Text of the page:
I don’t often swear in front of audiences, but sometimes the shock value can be very powerful, as long as you don’t overuse it. (One popular marketing speaker drops f-bombs throughout his presentations. He’s known for it, actually. I think it’s quite disrespectful to the audience and your client, personally.) But in this case, I needed to get the point through that things only change when people are uncomfortable, and that maybe we should be a little less about “the way things are done around here,” and more about “You know what? What the hell. Let’s try this wacky idea.”
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I should mention that these three points took less than a minute each. This final L section needs to be brief, punchy, and powerful if you’re going to rely on it for a standing ovation.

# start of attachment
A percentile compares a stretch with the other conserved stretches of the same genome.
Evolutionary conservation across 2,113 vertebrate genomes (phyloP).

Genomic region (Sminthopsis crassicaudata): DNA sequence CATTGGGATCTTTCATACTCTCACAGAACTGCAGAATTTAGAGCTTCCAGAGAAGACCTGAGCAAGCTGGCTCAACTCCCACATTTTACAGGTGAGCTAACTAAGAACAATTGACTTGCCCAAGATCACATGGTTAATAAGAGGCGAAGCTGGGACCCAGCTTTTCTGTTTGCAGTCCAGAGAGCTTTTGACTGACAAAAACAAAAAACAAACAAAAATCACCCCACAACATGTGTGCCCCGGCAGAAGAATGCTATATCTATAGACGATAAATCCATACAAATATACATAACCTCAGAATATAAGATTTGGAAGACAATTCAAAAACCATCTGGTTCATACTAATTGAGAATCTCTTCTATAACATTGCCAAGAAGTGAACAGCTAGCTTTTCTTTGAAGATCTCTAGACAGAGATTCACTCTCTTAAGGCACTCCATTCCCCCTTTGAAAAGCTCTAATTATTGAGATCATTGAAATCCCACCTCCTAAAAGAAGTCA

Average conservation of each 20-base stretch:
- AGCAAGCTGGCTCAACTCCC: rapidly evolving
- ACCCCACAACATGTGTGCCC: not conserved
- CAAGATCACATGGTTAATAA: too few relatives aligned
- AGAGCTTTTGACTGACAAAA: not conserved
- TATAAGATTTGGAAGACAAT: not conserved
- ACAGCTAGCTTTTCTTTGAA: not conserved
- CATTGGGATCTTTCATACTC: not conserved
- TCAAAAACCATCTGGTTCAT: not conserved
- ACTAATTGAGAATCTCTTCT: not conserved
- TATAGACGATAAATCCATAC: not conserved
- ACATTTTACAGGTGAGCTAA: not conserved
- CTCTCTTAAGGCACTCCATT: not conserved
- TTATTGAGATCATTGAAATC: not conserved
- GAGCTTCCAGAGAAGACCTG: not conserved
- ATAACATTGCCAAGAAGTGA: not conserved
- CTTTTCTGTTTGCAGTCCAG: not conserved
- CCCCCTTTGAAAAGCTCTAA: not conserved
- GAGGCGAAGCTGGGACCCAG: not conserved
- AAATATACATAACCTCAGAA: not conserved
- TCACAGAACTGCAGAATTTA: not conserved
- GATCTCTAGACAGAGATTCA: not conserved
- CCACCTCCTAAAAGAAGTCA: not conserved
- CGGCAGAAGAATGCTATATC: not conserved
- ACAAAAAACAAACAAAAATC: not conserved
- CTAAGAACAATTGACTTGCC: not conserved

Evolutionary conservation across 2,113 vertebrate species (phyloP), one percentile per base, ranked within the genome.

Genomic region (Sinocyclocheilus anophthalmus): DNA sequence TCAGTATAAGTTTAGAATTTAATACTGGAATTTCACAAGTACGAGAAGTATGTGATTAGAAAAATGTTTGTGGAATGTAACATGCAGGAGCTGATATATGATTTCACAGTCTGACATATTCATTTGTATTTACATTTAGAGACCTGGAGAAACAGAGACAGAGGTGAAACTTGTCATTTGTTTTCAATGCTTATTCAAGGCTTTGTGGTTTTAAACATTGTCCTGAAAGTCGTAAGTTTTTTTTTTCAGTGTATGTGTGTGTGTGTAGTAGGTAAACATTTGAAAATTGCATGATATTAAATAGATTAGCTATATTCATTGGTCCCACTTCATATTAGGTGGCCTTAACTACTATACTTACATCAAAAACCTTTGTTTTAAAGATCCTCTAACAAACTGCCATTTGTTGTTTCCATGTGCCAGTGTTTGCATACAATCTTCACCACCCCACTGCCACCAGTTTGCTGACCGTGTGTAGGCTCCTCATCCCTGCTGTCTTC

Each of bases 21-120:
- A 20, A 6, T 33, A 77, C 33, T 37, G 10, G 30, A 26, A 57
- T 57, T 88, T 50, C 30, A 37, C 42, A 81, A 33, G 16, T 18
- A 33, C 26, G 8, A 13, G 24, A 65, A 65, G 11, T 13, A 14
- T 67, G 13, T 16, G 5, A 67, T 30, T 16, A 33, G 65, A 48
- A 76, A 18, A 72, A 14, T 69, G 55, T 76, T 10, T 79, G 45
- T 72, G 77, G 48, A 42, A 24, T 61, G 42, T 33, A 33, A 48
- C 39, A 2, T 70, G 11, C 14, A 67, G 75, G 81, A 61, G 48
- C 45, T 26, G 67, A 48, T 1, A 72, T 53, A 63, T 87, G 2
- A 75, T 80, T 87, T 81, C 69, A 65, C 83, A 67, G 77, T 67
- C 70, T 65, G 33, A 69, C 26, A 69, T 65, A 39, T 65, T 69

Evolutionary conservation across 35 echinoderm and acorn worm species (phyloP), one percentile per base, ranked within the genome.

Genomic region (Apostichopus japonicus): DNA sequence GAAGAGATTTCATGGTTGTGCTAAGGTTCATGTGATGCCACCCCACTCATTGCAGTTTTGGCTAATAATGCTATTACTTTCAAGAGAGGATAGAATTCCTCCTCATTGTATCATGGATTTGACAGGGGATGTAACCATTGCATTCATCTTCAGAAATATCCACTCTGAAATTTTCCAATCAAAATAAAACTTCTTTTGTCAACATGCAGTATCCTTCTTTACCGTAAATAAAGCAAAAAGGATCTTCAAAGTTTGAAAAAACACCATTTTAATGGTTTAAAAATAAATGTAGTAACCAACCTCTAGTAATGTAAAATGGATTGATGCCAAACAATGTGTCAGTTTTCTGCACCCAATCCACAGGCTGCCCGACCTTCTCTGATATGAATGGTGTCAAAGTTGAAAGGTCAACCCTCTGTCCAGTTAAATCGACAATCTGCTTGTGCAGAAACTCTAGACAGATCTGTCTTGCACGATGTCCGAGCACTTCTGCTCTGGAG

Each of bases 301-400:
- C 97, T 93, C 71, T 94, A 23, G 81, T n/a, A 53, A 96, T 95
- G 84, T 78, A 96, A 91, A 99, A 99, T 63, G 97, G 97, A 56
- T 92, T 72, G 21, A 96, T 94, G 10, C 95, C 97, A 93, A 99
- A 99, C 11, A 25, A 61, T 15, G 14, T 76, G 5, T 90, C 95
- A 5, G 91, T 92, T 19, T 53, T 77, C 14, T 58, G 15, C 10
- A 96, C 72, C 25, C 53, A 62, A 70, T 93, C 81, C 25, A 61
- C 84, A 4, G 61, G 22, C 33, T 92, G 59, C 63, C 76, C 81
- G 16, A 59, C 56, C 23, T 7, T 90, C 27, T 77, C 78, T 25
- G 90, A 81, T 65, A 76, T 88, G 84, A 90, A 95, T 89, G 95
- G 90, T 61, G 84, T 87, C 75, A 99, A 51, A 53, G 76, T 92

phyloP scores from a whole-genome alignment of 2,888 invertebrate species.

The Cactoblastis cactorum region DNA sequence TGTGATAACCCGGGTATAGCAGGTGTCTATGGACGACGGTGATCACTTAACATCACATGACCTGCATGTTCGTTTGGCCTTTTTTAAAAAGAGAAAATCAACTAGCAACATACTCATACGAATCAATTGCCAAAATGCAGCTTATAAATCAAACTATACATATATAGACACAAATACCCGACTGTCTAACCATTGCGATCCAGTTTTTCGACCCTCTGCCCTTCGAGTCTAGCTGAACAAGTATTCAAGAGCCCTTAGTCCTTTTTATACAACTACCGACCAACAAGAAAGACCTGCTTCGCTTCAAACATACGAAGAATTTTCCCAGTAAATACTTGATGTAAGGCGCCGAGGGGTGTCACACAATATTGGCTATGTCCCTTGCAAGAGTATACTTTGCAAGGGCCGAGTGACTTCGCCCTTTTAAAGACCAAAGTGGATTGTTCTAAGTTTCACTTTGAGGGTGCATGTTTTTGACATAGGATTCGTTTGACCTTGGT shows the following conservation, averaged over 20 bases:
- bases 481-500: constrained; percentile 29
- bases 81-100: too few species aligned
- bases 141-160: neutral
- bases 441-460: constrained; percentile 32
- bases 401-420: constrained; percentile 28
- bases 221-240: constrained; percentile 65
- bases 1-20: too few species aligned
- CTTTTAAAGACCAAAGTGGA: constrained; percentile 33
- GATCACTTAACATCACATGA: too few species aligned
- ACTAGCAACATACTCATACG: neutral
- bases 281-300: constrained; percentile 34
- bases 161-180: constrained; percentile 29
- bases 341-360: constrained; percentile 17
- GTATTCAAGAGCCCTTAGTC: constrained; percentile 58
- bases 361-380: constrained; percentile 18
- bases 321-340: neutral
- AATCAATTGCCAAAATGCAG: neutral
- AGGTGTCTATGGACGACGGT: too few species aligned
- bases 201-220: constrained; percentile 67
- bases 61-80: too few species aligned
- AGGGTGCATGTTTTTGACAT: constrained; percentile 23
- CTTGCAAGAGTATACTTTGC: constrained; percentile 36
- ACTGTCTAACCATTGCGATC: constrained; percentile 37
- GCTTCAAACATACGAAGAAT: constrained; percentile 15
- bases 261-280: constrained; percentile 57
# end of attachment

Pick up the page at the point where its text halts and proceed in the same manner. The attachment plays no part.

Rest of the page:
Throughout my presentation, I kept talking about why I was disappointed that the public gets its proverbial knickers in a twist over the simplest and often innocuous things. Near revolutions have been built around deciding how a tax should be applied. I asked in my presentation a few times: “Where’s OUR revolution?”

I ended by coming back to that thought and upping their theme, which was “Building Movements.”

My last lines were: “As you go through the next two days of your business here, I want to issue a challenge to you. Do more than build a movement. Build a revolution. And you will save lives.”

And with that, I said thank you and walked off stage.

Three hundred people took to their feet and gave me a standing ovation that must have lasted two solid minutes. Two people at the head table were in tears. Did I say anything sad? No. I just told my own story and told them how they can use that story to help their own work and live their own lives better.

There’s nothing more powerful.

Accepting the Standing Ovation

“Wait,” you might have just thought. “You literally walked off the stage?!”